The great British researcher of medical care and collective welfare systems, Richard Titmuss (author of the classic book, The Gift Relationship, that explored the vast differences in the 1960s between British and American policies for blood donations) explicated this quite well in a speech he gave in 1966 (contained in a book of his essays and speeches about the immense benefits of social welfare systems) that I recently found in a used book store:  Commitment to Welfare.

Although Professor Titmuss could quite plainly explain in 1966 why healthcare services would never “work” if treated as a “market” commodity, American society (more than 40 years later) still doesn’t seem to get the undeniable reality that a society cannot treat healthcare like a somewhat predictable and fungible product. In this particular l966 speech, Professor Titmuss gave about a dozen different, economically and sociologically logical  reasons (as well as some references to supporting economic scholarship going back to 1963) why the “market” would never be an adequate or even remotely fair method for providing healthcare.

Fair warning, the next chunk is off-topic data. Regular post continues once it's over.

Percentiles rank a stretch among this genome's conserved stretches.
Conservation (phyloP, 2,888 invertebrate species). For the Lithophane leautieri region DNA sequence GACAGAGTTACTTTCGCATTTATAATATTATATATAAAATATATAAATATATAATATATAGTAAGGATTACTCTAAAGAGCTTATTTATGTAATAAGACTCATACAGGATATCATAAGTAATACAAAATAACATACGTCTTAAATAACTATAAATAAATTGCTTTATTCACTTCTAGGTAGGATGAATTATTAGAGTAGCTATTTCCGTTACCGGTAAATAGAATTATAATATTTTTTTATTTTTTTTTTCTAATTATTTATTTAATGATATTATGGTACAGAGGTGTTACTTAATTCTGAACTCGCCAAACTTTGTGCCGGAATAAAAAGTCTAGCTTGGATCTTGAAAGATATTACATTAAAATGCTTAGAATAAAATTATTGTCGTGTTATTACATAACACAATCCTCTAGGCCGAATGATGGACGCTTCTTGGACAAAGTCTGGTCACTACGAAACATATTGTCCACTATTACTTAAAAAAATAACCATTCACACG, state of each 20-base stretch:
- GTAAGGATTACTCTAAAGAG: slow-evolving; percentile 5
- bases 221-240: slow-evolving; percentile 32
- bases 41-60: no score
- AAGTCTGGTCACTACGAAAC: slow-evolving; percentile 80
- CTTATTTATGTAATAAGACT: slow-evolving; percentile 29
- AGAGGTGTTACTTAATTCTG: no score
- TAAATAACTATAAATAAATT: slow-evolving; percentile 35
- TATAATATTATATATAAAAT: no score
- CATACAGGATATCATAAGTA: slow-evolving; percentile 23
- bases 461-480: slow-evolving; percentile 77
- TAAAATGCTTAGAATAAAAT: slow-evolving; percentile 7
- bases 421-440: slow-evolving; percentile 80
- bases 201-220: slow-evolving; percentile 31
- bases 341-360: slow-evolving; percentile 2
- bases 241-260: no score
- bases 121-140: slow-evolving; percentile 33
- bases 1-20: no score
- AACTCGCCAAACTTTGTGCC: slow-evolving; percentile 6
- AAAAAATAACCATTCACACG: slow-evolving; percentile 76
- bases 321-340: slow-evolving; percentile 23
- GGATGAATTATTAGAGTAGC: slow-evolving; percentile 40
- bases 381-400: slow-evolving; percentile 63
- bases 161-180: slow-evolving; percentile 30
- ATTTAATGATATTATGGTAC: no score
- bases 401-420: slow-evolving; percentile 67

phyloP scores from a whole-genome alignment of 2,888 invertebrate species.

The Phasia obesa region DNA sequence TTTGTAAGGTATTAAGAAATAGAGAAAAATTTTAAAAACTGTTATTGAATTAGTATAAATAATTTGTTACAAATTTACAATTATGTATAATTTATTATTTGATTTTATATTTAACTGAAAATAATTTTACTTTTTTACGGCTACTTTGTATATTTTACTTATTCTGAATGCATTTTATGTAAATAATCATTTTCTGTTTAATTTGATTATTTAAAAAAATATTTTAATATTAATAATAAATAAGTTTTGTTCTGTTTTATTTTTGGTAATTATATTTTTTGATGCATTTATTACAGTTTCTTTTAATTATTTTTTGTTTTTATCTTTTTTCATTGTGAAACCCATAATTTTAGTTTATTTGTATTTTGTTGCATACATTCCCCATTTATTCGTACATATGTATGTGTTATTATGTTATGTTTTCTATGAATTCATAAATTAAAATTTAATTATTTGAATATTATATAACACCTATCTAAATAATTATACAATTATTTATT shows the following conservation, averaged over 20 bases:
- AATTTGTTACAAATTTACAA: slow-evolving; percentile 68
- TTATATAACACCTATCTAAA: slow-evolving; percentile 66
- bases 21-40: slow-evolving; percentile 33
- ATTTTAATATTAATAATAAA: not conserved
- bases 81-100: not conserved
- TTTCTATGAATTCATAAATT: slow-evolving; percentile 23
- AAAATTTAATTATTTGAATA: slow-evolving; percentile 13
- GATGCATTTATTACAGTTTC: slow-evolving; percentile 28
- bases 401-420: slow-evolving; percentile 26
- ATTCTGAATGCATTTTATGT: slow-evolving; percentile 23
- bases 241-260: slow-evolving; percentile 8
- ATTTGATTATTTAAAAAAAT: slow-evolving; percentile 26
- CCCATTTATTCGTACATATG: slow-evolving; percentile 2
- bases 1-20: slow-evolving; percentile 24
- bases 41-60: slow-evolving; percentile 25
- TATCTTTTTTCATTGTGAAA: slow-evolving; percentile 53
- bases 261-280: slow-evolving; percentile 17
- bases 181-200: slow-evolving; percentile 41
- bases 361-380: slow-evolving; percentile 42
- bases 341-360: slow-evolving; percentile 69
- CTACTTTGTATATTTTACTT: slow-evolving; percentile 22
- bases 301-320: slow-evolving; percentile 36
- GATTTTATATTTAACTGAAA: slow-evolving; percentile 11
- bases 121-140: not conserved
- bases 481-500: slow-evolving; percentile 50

He used the purchase of cars, a typical example used by many “free market” economists,  to demonstrate the great differences in purchasing something even without “perfect information.” He discussed why, ultimately, although a car market could still continue to work “adequately” with all of the uncertainties of information existing especially in 1966 (before personal computers or the Internet), that healthcare could never be treated as a market commodity – for about a dozen obvious reasons that he spelled out quite plainly in that one speech.